As the 5 minute intervals were coming up, 1.5km slid to 1km to .5km and finally to even pace with the record. 40-50 minute mark was steady 22" laps, a bit of a meltdown but not a disaster. At 15 minutes to go I remember thinking "I've done so many 15 minute sets... just do this one more and you never have to do another one." I could also hear everyone on the track trying to bolster me... part of me was very, very glad for the support, and part of me was concerned... were they trying to keep me going because it looked like I might stop at any second.
Honest moment, there was only one thing I wanted to do more than stop... and that was finish. At 10 minutes to go Derek started giving me minute to minute updates "9 to go!" "8:30" "Hold the black Line!" "steady!" and other things I'm not 100% sure I heard correctly, but I got the message.
"FIVE MINUTES, LIFT IT!"
Actually, from my lap splits at 7 minutes I started lifting, although I didn't feel like I was. I dropped back into mid-low 21" laps. At this point I was experiencing something I never have before... I saw things, I heard things, but they had no meaning. I could see Derek hold up my lap split, but it didn't hold any information that made sense. I heard my wife cheering, but she was foreign to me. I was a picture frame you buy at Target... There is a picture in it, but no meaning behind it. The only thing that I had to hold onto was a ferverous (or feverous?) voice telling me to push the damn pedals harder.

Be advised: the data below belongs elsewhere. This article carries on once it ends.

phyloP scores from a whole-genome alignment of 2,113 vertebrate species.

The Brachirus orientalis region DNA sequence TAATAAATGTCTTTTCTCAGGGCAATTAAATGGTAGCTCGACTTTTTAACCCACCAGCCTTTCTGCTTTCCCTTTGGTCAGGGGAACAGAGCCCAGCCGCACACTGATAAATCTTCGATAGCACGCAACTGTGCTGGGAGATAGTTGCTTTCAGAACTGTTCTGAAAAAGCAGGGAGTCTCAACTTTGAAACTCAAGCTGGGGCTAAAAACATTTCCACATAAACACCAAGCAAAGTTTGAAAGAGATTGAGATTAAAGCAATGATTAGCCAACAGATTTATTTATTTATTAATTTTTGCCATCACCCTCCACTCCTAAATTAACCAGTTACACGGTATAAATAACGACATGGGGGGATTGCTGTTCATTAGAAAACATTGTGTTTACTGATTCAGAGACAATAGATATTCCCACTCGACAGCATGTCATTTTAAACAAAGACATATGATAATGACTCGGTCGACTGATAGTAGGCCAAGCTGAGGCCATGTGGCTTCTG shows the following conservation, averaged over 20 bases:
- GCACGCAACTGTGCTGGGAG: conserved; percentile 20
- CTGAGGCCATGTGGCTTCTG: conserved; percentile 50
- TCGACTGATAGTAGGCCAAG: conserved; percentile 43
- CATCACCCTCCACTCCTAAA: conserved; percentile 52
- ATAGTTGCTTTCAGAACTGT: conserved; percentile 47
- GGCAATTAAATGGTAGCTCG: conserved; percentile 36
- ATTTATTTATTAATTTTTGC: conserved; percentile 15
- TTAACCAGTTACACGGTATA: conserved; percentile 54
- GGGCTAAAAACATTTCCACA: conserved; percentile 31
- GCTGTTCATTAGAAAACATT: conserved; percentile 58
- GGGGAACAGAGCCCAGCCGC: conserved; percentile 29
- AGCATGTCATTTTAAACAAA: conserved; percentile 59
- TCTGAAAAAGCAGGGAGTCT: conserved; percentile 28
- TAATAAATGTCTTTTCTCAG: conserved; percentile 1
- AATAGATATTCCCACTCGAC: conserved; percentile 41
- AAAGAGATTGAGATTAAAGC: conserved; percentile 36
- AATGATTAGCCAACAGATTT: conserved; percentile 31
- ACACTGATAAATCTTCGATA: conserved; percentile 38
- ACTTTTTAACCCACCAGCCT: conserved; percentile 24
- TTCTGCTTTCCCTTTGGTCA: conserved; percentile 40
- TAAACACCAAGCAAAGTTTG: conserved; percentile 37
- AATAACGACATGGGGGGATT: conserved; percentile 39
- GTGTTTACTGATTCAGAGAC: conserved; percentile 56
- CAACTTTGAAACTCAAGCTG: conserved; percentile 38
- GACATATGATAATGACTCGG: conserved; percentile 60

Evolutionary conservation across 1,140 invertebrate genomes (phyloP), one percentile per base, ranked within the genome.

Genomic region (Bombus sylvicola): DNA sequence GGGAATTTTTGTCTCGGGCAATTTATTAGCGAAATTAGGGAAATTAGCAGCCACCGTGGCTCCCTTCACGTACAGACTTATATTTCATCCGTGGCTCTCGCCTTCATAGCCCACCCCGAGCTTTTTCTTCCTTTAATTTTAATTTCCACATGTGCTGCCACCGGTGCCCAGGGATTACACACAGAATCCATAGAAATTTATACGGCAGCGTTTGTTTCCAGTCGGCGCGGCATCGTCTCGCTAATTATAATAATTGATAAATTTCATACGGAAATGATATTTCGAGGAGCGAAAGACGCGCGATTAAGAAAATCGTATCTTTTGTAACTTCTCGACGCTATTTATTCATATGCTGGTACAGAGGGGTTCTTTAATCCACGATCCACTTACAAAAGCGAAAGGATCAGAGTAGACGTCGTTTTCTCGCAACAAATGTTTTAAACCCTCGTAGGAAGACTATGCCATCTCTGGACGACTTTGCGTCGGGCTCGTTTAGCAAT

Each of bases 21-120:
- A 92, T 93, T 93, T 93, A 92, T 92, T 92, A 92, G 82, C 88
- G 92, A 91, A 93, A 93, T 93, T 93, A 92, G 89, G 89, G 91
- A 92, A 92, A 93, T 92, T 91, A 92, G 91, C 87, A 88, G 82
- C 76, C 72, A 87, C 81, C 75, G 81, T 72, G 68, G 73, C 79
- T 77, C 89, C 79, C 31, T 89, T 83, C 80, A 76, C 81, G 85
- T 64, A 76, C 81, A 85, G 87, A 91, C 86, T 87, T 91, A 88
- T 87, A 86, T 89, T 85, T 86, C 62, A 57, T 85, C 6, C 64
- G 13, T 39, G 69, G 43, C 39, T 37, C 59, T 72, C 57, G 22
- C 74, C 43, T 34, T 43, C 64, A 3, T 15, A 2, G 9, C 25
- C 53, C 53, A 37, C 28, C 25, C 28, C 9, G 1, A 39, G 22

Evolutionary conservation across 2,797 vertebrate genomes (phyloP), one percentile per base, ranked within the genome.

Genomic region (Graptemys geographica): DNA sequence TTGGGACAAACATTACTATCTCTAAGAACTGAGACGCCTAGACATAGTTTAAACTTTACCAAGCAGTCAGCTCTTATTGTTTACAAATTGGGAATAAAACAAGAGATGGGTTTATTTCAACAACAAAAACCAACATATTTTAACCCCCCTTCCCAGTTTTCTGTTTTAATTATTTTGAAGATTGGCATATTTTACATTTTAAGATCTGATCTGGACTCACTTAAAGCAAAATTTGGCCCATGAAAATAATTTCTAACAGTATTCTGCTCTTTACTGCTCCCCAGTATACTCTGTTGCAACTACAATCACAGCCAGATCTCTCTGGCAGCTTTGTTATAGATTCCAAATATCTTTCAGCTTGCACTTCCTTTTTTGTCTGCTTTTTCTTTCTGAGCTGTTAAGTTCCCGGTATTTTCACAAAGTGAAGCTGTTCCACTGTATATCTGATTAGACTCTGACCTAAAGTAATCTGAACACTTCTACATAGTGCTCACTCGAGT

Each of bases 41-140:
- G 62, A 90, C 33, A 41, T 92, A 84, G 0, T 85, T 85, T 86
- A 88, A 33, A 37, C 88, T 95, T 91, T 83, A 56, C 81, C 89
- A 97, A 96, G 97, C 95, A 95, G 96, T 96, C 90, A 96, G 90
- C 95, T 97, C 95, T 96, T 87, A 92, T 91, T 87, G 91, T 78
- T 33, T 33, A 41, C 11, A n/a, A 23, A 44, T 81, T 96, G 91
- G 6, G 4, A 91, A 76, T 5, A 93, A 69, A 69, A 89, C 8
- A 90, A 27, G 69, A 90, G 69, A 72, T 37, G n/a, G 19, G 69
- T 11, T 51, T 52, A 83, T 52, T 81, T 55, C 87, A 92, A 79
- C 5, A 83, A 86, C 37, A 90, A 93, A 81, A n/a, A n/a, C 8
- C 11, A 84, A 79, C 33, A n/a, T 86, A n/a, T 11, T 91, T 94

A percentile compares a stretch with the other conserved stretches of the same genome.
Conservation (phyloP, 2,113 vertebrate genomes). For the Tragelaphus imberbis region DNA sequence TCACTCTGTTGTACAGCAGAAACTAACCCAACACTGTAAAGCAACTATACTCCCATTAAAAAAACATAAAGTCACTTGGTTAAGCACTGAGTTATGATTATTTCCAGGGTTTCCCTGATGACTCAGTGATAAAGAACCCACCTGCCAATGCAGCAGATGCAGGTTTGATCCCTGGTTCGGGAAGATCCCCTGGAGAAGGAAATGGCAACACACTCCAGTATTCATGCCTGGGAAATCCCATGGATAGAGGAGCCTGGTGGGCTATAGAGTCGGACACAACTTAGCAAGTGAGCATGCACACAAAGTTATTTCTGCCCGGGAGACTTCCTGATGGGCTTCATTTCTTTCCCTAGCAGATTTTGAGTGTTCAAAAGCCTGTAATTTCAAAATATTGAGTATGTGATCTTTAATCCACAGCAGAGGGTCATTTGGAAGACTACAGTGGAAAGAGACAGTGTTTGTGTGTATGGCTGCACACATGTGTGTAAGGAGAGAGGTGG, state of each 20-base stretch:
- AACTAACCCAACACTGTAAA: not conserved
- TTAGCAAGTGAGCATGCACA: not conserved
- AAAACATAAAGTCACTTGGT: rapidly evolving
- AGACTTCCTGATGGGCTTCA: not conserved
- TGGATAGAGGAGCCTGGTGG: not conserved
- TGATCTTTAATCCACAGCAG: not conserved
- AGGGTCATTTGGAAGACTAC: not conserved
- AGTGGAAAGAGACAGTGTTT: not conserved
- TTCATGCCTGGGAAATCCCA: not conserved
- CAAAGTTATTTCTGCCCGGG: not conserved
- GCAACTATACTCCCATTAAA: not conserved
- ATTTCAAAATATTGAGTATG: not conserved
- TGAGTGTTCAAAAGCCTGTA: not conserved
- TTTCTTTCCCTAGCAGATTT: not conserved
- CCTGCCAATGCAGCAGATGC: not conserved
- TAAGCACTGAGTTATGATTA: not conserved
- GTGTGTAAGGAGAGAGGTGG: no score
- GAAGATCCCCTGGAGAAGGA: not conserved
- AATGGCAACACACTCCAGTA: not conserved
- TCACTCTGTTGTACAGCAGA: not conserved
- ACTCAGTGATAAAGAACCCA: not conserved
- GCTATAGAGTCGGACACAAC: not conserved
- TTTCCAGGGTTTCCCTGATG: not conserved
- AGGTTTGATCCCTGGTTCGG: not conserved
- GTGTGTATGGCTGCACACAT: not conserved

In the distance, I hear a whistle blow. I ride by and someone is smiling, giving me a thumbs up. Distantly, a realization dawns on me that the whistle means I can stop.
Panic grips me.
For the first time in my cycling life, I truly believe there is no possibility of me slowing down without wrecking. I'm not sure if slowing down will lock my legs up, not sure if I can support myself in any position other than the one I've been locked in the last hour. Slowing down is a painful shock to my system. I lift onto the basebar and my arms have support in them. I slowly ride down the track and have enough sense to let Derek know that I need someone to catch me. He does. Things happen, people, wife... all I can do is put my head into the aerobars and try not to fall over. I get off the bike and make it to the grass infield, where I collapse onto my back and finally have enough oxygen back to my brain to realize that the words being formed are "you did it."
We did it! The final damage was 41.03km/25.49mph, or 164 laps. I was only able to add 3 laps to Tim's record, but I feel it was everything I had to give, and I'm happy for it!